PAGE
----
Like Coltrane, Almaráz’s life was cut short by illness before he was able to reach his full potential. But in his 48 years, he created dozens of paintings, street murals and other works.
More than 60 paintings, sketches, notebooks and other ephemera are collected in ‘Playing With Fire: Paintings by Carlos Almaráz’ at the Los Angeles County Museum of Art. It’s the first comprehensive retrospective of the Mexican-born artist’s work in decades.
Almaráz’s formative years in Los Angeles were as a founding member of Los Four, a Chicano artists collective that also included Frank Romero, Beto de la Rocha and Gilbert Luján. Los Four formed in the early 1970s to create art for the people, for la lucha; the struggle.
“They had some pretty grandiose ideas with Chicano art at the center,” explains actor, comedian and filmmaker Richard Montoya. He’s wrapping up a documentary of the artist called “Carlos in Wonderland.”
“These were big personalities to maintain in kind of healthy, sometimes unhealthy competition.”
Almaráz began to chafe within the rigid ideological frame of the collective. He wanted to take his art further, says Montoya. And he wanted more control.
“Carlos kind of takes off as an individual artist. There’s a need for him to pull away from movement identity politics and into the studio for much more personal and private work.”
Work that reflected more universal if very personal themes; his own bisexuality, the metaphysical, Mexican mythology. But the L.A. neighborhoods he knew and loved best — Boyle Heights, Echo Park, East L.A. — were never too far away.
You catch glimpses of them throughout “Playing with Fire.”
I spent an afternoon with Montoya and exhibit curator Howard Fox at LACMA. Here’s some highlights of our conversation.
On Almaráz’s L.A. urban landscapes and his iconic freeway car crash paintings, arguably his most well-known paintings:
Fox: “We respond to the imagery almost viscerally like you would if you saw an actual car crash, you can’t not look at it. But with the thick buttery impasto that he paints these desperate images with, it’s almost as if you want to go up and lick the painting, but don’t do that please!”
Montoya: “It’s got these Disney colors too, so he’s drinking in California; the open sky, the things he couldn’t see in Mexico City as a kid. But he comes to L.A. and my God there’s these things called freeways that rise over the barrios and there are these skies and these colors.”
Fox: “You’ll see grand cityscapes featuring naked people cavorting in the streets, freeways zooming and zigzagging all over the place and buildings themselves are wagging like puppy dogs tails, it’s visually in your face.”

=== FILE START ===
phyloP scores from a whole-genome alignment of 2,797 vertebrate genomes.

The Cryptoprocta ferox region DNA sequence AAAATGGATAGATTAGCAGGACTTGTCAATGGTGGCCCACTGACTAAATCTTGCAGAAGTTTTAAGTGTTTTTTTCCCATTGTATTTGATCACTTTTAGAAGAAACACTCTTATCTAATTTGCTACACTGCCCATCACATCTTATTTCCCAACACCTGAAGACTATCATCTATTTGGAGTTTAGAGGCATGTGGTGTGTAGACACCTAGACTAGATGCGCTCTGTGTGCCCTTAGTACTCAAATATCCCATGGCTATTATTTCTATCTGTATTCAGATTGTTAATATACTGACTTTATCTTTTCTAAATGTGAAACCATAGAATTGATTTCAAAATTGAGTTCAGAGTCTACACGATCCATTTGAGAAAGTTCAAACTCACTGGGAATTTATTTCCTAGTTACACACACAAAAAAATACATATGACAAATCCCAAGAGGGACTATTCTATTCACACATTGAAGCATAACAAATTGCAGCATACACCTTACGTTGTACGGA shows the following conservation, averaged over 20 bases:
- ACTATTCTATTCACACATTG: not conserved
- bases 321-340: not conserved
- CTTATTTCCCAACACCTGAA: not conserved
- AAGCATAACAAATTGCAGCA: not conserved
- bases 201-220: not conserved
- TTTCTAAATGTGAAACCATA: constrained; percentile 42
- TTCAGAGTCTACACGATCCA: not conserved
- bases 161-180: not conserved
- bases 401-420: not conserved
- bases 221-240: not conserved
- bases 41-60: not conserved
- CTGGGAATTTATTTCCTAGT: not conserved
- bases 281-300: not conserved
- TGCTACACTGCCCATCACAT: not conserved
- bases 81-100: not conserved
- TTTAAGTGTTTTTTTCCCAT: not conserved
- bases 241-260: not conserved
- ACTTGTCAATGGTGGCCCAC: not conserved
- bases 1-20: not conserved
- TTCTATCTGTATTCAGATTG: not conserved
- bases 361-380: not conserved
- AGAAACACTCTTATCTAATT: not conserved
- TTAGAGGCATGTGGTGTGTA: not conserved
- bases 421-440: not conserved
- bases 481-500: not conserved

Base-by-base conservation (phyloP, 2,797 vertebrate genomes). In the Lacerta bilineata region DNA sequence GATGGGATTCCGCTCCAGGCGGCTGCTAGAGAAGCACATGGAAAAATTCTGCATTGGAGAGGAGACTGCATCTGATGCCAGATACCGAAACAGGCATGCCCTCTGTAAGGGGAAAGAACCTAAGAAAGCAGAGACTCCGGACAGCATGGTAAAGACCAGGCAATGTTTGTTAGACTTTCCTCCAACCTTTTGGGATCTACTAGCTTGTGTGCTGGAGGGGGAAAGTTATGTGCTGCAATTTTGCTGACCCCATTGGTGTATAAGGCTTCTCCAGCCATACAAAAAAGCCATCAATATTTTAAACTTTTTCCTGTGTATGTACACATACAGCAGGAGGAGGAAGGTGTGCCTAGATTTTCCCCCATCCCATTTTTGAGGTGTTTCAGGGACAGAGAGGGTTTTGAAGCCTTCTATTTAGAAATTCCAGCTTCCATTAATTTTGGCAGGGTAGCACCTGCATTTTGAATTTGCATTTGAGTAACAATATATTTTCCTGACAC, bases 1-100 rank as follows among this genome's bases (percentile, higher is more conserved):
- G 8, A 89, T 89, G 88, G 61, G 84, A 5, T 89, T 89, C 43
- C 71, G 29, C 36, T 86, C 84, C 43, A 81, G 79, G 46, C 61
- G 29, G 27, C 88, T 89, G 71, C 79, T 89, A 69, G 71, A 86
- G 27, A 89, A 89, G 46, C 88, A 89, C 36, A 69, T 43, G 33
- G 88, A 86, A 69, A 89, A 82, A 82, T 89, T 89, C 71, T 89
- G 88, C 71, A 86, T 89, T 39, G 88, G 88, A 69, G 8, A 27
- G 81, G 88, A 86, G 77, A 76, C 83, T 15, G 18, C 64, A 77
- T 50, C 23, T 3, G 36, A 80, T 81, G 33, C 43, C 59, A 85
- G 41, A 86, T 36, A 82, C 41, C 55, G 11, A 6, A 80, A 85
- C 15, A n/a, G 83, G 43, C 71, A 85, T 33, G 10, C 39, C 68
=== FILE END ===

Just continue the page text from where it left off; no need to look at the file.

On his role in Los Four, the Chicano art-collective:
Montoya: “It was a movement that demanded to know how militant you were, how Chicano you were, how authentic you were. It wasn’t the place to explore one’s gender or spirituality. Carlos was one of the first, but not the only artist, to retreat from that — for much more personal and private work, exploring gender for example. That’s a heartbreak for a Chicano artist such as myself. But the good news for me, the thank you I feel I owe to Almaráz is that he leaves the movement, but that he leaves the art and the conversation in a better place than where he found it.”
On whether Almaráz would embrace or resist the title of ‘Chicano artist’:
Fox: “Carlos said, I’m an American artist [who] also happens to be a Chicano. So he acknowledges the heritage, he embraces it, but he does not typify himself, he does not specify or pigeonhole himself.”
Montoya: “I’ve never felt that Chicanismo was something that needed to be transcended. Or that we grow to a greater appreciation of art. For me, his genius is taking the best of all these things, and I felt that Howard [Fox] wasn’t taking any of that away. There’s a moment in the show, in a room that carefully looks at the gay aspect of Carlos’ life. That’s super important to so many of our transgender kids, our LGBT youngsters, our undocumented kids. He was an immigrant. Each one of those things has tremendous value.”
On Almaráz living on the border of multiple identities: Mexican/American, bisexual:
Fox: “One of his paintings, titled “Europe and the Jaguar,” I was really entranced by that because it showed a half-man half-jaguar — a symbol right out of Mesoamerican mythology — juxtaposed with a classical female nude, right out of European old master paintings. And between those two promenading figures, there’s this dapper young man, in a blue suit and a blue fedora. I realized, intuitively, that this was a self-portrait of the artist paying homage to the Mesoamerican mythology, modern and traditional European art.”
Fox: “A lot of people thought you could not combine them successfully, that the juxtaposition would be too much of a clangorous rupture. But Almaráz embraced those traditions in a really interesting hybrid way.”
On why it took 30 years for a major Los Angeles museum to stage a Carlos Almaráz retrospective, despite many art critics considering him one of the most important California artists of the 20th Century.
Fox: “That’s a very good question and I’m afraid that any of the answers would point to curatorial neglect.”
Montoya: “It’s not just that we’re in an “Oscars-So-White” town. The battle now moves into the large museums and into the theaters as well. We’re keeping it up because Carlos is kind of shoving open a door for us. And now that we’re in, with help of the curators and the third-tier allies, we’re in a tremendously exciting time. But there can be no let-up. We must continue to push forward.”
Special thanks to Oscar Garza and Jonathan Shifflett of KPCC’s The Frame for their production help on this story.